Chainalysis Reveals Top 3 Mistakes Made By On-Chain Investigators
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Chainalysis Reveals Top 3 Mistakes Made By On-Chain Investigators

Common pitfalls of investigators are revealed, such as mixing platforms and failing to identify exchange addresses.
Neither the author, Kingsley Alo, nor this website, The Tokenist, provide financial advice. Please consult our website policy prior to making financial decisions.

Analytics firm Chainalysis has released a report that gives insight into the common mistakes made by blockchain investigators. These analysts usually rely on the on-chain data provided on the blockchain— a publicly distributed ledger— to track the movement of funds between crypto addresses. 

The public nature of the blockchain makes crypto investigations easy for law enforcement and finance investigators. However, the pseudonymous nature of wallet addresses requires them to use best-in-class tools to avoid mistakes in their analysis. The report highlights three common errors that investigators make with blockchain data that quickly lead them astray.

Not Identifying Mixers

Mixers are tools used to disguise the path of funds by aggregating cryptocurrency from several users. An equal amount of the users’ pool funds is returned to their address with a small fee charged. The mixer service is popular among money launderers for “cleaning” their crypto tokens and throwing investigators off the trail.

Although analysts can still follow the money despite the use of a mixer, they must be aware of its potential use. Making use of a blockchain analysis tool allows them to mark out addresses used in a pool.

Chainalysis Reactor graph showing fund transfer in the ransomware attack.
Source: Chainalysis

An example of this is the ransomware attack on the Colonial pipeline in May. As seen in the chart above, the Darkside administrator moved ransomed funds into a wallet labeled ‘Darkside dormant funds’ immediately after the attack. The money remained there until October when it was moved to a second wallet (Darkside consolidation). Shortly after, the money was transferred into a known mixing service. This trace was made possible because of the Chainalysis Reactor Tool, which identified that the last address in the chain belonged to a mixing service.

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Tracing Funds Through a Service

Investigation of funds moved into an exchange is virtually impossible to trace and poses a challenge to investigators. In this instance, it is counterintuitive to rely on blockchain data alone.

When deposits are made into an exchange, the money gets mixed up with the funds of other exchange users and their wallets. Investigators should therefore seek to cooperate with exchanges to work out which funds are associated with specific addresses.

Chainalysis Reactor does not display the outbound transaction history for specific service deposit addresses. This prevents investigators from erroneously pursuing funds after they are deposited in an exchange, which can be a drain on both time and resources.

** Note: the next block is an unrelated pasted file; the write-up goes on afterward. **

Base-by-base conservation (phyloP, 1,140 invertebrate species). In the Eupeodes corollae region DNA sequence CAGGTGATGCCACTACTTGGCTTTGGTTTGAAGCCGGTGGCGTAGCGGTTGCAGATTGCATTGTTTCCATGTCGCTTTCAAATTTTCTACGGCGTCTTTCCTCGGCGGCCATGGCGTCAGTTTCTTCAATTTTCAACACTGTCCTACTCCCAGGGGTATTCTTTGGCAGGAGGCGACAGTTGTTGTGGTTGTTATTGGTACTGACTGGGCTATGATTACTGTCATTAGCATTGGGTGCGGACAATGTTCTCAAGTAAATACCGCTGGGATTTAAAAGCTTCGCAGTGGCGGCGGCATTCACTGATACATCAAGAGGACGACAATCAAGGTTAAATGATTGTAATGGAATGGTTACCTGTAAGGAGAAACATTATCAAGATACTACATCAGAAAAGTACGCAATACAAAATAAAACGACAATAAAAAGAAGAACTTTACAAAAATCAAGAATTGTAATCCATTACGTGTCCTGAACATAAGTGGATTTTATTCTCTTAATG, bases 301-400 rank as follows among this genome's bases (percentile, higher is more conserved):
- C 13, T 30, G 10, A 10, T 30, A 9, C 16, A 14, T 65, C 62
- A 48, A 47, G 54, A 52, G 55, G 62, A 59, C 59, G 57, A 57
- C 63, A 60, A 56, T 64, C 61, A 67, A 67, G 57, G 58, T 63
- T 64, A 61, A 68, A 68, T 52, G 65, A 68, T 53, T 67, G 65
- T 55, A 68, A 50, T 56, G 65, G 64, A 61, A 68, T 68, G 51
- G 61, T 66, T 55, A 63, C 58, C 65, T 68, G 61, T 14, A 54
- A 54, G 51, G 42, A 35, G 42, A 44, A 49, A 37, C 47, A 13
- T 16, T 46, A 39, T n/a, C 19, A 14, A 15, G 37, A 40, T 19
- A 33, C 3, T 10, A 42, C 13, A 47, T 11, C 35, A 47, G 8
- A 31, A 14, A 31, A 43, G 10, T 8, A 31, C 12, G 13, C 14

Chainalysis Reactor identifies money sent to an exchange. Source: Chainalysis

Failing To Identify Nested Services and Merchant Service Providers

Nested services, such as over-the-counter (OTC) exchanges that use the addresses of larger platforms, need to be appropriately labelled. Failure to identify merchant services can lead to erroneous investigations.

An example of this surfaced in June 2021, where a ransomware strain called Ever101 transferred cash to the adult entertainment site, RubRatings.  This conclusion proved to be false, and it turned out that RubRating used the same merchant service Ever101 wired payments to.

Chainalysis Reactor graph showing Ever101 ransomware money transfer into merchant service. Source: Chainalysis

Investigators can be easily led astray if they fail to identify the uses of merchant services, as seen in the example above. Failure to use proper analysis tools can lead to false news reports and false accusations of innocent parties.

Growing Importance of On-Chain Literacy

With the gradual increase in ransomware attacks, there is a growing need for prospective investors to evaluate cryptocurrencies as suitable investments. This need has been highlighted in a report by ARK invest, an analytic investment firm.

ARK covered this topic in a three-part series:

Ark invest illustrates how investors can evaluate investment opportunities available in Bitcoin. This appraisal is done in the context of the cost together with profit and loss metrics.

Bitcoin and crypto assets differ significantly from traditional financial assets. This difference, coupled with the difficulty in analyzing the fundamentals, makes understanding on-chain data essential to give investors an edge.

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Is there any need for more understanding of On-chain metrics for cryptocurrencies? Let us know your thoughts in the comments below.